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by John Boston



The July Amazing starts off ambiguously, with Stonehenge on the cover—often a bad sign, you could find yourself in Atlantis if you’re not careful. But it illustrates A Trace of Memory, a new serial by the reasonably hardheaded Keith Laumer, so we may be spared any deep wooliness. I’ll defer reading and comment until it’s complete.



So what else is there?

(find out at Galactic Journey!)
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If you've been a fan in the scientificition/fantasy genre for any length of time, you've likely been exposed to rumors of its impending doom. The pulps are gone. The magazines are dying. The best writers are defecting for the lucre of the "slicks."

And what is often pointed to as the cause of the greatest decline of an entity since Commodus decided he liked gladiating more than emperoring? The visual media: science fiction films and television. Why read when you can watch? Of course, maybe the quality's not up to the standards set by written fiction, but who cares?

All this hubbub is silly. There are two reasons why printed sf/f isn't going anywhere, at least for the next few decades. The first is that the quality isn't in the films or television shows. Sure, there are some stand-outs, like the first season of The Twilight Zone, and the occasional movie that gets it right, but for the most part, it's monsters in rubber suits and the worst "science" ever concocted.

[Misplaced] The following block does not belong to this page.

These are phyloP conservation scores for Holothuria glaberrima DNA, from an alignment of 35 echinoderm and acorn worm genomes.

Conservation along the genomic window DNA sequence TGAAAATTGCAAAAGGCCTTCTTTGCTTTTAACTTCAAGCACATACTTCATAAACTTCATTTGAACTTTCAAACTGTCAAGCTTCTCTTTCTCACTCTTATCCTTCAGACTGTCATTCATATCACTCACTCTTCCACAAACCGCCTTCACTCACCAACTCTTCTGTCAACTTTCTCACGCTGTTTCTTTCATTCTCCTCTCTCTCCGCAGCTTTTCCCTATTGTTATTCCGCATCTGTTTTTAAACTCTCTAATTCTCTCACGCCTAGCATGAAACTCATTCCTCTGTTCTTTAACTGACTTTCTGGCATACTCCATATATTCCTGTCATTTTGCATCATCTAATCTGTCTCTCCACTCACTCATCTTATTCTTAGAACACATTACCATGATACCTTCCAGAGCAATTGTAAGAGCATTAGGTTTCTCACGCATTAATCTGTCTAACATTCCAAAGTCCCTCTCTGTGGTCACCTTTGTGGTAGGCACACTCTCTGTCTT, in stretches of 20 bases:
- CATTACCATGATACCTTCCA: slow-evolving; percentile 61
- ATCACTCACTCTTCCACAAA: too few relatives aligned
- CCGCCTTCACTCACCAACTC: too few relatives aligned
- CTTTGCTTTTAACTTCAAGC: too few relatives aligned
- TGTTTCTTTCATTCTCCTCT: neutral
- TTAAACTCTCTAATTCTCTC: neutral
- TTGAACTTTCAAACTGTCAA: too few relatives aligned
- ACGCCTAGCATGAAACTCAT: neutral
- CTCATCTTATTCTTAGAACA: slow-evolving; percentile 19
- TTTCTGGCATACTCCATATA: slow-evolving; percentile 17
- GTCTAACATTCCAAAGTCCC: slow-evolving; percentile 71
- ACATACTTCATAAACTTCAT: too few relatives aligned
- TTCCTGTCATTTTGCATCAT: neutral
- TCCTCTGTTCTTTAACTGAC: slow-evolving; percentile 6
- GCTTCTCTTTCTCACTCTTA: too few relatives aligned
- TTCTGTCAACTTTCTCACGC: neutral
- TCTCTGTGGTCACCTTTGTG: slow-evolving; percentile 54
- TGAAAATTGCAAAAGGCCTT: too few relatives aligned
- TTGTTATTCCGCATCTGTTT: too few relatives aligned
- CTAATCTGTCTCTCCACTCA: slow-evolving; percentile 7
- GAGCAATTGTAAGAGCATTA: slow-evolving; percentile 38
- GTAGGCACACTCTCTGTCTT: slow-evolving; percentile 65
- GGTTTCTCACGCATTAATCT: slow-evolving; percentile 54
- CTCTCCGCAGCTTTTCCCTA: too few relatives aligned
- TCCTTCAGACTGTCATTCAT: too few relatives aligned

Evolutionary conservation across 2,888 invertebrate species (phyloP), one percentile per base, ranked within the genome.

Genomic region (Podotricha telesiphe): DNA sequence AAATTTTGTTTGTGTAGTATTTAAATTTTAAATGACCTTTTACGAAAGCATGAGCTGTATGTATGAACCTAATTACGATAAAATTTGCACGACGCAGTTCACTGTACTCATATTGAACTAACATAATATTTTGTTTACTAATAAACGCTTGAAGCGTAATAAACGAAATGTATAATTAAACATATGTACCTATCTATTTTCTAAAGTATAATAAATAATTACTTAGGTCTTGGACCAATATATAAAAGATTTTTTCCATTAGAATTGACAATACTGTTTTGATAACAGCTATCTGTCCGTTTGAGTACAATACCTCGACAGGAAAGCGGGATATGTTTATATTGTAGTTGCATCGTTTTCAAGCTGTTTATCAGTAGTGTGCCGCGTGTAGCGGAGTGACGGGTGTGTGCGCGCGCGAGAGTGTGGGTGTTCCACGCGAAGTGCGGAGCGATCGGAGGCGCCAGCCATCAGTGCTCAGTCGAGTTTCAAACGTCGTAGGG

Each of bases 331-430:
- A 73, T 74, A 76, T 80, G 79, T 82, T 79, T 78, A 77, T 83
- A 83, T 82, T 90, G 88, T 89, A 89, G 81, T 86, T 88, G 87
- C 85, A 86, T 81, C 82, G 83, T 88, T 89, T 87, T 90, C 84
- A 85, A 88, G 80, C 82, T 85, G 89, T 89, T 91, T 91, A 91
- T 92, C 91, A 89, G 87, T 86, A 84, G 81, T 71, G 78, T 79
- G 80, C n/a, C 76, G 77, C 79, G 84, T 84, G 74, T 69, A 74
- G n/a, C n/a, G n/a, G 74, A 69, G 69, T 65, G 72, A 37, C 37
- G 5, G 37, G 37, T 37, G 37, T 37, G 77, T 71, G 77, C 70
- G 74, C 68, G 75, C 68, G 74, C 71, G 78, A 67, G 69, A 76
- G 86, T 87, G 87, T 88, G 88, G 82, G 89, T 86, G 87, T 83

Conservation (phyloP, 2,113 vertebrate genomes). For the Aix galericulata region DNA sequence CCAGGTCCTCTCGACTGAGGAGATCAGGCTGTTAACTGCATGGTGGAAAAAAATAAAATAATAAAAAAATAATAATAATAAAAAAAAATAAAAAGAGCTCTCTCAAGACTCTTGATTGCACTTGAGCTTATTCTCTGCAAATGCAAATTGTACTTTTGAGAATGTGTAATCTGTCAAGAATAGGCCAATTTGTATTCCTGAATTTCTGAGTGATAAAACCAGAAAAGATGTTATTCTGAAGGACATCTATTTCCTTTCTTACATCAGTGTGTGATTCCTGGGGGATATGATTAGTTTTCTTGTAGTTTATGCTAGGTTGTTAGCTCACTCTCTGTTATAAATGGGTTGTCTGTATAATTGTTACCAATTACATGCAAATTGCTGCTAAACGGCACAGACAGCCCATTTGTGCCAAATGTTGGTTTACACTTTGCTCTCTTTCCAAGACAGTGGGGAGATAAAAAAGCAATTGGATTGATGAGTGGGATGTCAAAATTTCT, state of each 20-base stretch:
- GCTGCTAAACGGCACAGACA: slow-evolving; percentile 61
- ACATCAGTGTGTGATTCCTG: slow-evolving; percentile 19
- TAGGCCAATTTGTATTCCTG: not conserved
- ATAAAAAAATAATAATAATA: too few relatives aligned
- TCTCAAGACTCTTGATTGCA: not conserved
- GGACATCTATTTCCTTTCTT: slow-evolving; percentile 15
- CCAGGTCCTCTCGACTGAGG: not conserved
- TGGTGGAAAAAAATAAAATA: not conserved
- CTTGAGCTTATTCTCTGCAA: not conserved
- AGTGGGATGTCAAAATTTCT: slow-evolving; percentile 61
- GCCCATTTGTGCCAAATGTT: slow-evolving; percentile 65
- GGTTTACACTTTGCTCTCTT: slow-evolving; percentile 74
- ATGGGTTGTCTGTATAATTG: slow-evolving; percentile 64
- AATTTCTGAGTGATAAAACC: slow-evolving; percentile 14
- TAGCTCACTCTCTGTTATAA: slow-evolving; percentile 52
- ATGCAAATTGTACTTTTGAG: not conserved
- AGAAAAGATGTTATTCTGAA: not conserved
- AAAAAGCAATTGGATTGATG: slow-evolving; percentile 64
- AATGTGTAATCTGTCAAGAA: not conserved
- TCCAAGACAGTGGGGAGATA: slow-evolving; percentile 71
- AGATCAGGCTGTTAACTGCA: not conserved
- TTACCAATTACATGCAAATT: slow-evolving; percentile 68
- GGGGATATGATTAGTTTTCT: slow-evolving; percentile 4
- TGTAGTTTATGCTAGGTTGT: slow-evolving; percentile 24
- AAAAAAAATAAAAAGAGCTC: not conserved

But the second reason, and this is the rub, is the sheer impermanence of the visual media. If you miss a movie during its run, chances are you've missed out forever. Ditto, television. For instance, I recently learned that an episode of Angel (think I Love Lucy, but with a French accent) starred ex-Maverick, James Garner. I'm out of luck if I ever want to see it unless it happens to make the summer re-runs.

My magazines, however, reside on my shelves forever. I can re-read them at will. I can even loan them out to my friends (provided they pony up a $10 deposit). They are permanent, or at least long-lived.

And that's why I'll stick with my printed sf, thank-you-very-much.



Speaking of permanence, I think April 1961 will be a red-letter date remembered for all time. It's the first time, that I'm aware of, that women secured equal top-billing on a science fiction magazine cover. To wit, this month's Fantasy and Science Fiction features six names, three of which belong to woman writers. Exciting stuff, particularly given my observation that, while female writers make up only a ninth of the genre's pool, they produce a fourth of its best stuff.

(read the rest at Galactic Journey!)

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